Part,  Chapter, Paragraph

 1   II,     5.  5.  3|           treatment of prodromal syndromes and prevention of psychosis.
 2   II,     5.  5.  3|      although some conditions or syndromes within the spectrum can
 3   II,     5.  5.  3|       the incidence of epileptic syndromes in Europe. In Iceland (Olafsson
 4   II,     5.  5.  3|       Commission, 1989). Special syndromes (represented by an isolated
 5   II,     5.  5.  3|     incidence of the most common syndromes was generally lower. The
 6   II,     5.  5.  3|         distribution of epilepsy syndromes in children and adults.~
 7   II,     5.  5.  3|       the prevalence of epilepsy syndromes has been calculated in several
 8   II,     5.  5.  3|          followed by generalized syndromes (37-48%) and unclassified
 9   II,     5.  5.  3|         37-48%) and unclassified syndromes (5-10%)(Eriksson & Koivikko,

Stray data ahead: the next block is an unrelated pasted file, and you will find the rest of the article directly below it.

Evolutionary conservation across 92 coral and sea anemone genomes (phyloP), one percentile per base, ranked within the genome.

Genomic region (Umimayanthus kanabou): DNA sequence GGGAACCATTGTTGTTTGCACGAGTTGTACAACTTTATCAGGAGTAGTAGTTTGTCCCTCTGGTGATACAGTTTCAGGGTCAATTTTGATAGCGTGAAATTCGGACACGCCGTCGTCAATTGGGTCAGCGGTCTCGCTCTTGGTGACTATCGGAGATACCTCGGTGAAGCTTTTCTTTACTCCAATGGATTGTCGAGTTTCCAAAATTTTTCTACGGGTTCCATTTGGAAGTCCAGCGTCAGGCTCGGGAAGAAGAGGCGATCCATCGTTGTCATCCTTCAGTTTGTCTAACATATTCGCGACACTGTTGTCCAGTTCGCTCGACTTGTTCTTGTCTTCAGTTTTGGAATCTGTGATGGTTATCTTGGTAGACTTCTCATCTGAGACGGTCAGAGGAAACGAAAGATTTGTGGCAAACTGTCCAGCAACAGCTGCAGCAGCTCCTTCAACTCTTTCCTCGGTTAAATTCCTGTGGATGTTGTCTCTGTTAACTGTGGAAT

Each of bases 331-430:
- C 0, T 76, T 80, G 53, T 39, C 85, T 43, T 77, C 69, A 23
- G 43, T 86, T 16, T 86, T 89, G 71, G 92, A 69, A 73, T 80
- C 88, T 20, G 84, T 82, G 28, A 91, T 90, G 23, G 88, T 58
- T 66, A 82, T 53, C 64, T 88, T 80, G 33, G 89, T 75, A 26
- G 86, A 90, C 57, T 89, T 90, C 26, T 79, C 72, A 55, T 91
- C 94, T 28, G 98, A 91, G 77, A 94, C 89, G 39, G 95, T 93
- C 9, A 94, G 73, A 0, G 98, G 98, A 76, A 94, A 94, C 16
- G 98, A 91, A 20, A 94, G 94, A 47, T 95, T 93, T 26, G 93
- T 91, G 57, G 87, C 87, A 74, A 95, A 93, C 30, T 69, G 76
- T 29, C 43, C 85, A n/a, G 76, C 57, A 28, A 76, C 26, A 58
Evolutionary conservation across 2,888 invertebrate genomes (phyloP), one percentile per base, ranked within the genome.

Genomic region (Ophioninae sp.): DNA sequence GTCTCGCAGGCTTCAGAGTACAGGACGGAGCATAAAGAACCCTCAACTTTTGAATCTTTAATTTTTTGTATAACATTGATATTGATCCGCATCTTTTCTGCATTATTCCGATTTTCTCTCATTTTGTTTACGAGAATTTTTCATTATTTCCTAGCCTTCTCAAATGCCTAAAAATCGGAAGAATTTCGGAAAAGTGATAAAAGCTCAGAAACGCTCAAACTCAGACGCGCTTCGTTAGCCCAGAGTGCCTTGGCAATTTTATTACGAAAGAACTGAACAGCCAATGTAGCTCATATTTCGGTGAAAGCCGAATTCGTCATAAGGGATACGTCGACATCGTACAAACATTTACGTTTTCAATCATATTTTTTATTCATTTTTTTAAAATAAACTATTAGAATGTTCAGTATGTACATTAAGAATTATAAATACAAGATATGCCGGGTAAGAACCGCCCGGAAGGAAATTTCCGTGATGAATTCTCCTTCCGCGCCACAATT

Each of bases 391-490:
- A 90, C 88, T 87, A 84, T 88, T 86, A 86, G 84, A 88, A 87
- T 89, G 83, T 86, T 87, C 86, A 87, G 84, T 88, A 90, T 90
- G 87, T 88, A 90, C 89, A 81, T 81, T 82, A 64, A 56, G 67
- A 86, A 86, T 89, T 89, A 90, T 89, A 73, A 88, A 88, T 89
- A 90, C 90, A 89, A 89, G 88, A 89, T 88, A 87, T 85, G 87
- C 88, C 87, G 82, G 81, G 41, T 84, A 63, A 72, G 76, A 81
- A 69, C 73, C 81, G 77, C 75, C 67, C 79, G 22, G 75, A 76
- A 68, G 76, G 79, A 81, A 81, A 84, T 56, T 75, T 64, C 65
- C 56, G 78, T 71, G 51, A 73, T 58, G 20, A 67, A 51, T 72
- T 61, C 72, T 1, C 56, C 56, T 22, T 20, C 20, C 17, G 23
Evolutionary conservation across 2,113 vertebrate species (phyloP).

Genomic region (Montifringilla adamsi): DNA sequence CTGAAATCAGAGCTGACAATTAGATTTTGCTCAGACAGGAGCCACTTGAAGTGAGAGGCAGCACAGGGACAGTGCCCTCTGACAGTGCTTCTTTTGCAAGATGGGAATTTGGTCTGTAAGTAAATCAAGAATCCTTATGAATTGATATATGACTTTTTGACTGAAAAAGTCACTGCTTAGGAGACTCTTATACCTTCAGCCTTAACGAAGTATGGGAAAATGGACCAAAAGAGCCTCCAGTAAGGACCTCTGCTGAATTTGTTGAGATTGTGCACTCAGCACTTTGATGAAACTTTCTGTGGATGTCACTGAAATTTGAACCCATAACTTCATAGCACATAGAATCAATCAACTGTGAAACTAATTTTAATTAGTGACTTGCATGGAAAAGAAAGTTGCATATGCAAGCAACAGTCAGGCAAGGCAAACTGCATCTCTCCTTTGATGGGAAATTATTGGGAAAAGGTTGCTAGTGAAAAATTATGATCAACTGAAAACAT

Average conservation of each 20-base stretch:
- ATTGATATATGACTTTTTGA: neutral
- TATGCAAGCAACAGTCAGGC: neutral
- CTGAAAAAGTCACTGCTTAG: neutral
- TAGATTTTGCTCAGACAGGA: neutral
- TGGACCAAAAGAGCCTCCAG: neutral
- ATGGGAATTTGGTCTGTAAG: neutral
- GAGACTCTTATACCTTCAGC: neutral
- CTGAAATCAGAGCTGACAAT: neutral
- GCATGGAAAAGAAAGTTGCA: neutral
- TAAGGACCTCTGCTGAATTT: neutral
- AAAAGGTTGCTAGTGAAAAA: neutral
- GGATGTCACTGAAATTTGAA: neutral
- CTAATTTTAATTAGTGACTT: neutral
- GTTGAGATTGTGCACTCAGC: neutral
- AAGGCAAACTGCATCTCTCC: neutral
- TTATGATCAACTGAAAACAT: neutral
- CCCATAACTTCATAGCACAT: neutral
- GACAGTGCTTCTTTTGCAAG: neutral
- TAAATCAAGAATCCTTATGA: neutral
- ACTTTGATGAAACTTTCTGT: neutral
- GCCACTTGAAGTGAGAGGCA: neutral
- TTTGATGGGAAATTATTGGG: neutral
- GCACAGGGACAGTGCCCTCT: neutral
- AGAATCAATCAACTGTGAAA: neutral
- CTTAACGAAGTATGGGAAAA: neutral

10   II,     5.  5.  3|       The prevalence of specific syndromes in these countries was as
11   II,     5.  5.  3|        heterogeneity of epilepsy syndromes must change. Harmonization
12   II,     5.  5.  3|         epilepsies and epileptic syndromes. Epilepsia 30:389-399.~Commission
13   II,     5.  5.  3|        of epilepsy and epileptic syndromes in children. Epilepsia 38:
14   II,     5.  5.  3|           Incidence of epileptic syndromes. Epilepsia 31:391-396.~Loiseau
15   II,     5.  5.  3|        eg., ‘clinically isolated syndromes’). Identifying benign cases
16   II,     5.  5.  3| treatment of clinically isolated syndromes, secondary progression,
17   II,     5.  5.  3| Parkinson’s disease and akinetic syndromes. Current opinion in neurology
18   II,     5.  7.  1|     abnormalities (renal tubular syndromes)~imaging abnormalities~•
19  III,    10.  2.  4|      disease clusters”, “disease syndromes” and “health outcomes”;~·
20  III,    10.  2.  4|       families based on “disease syndromes” and implement family-oriented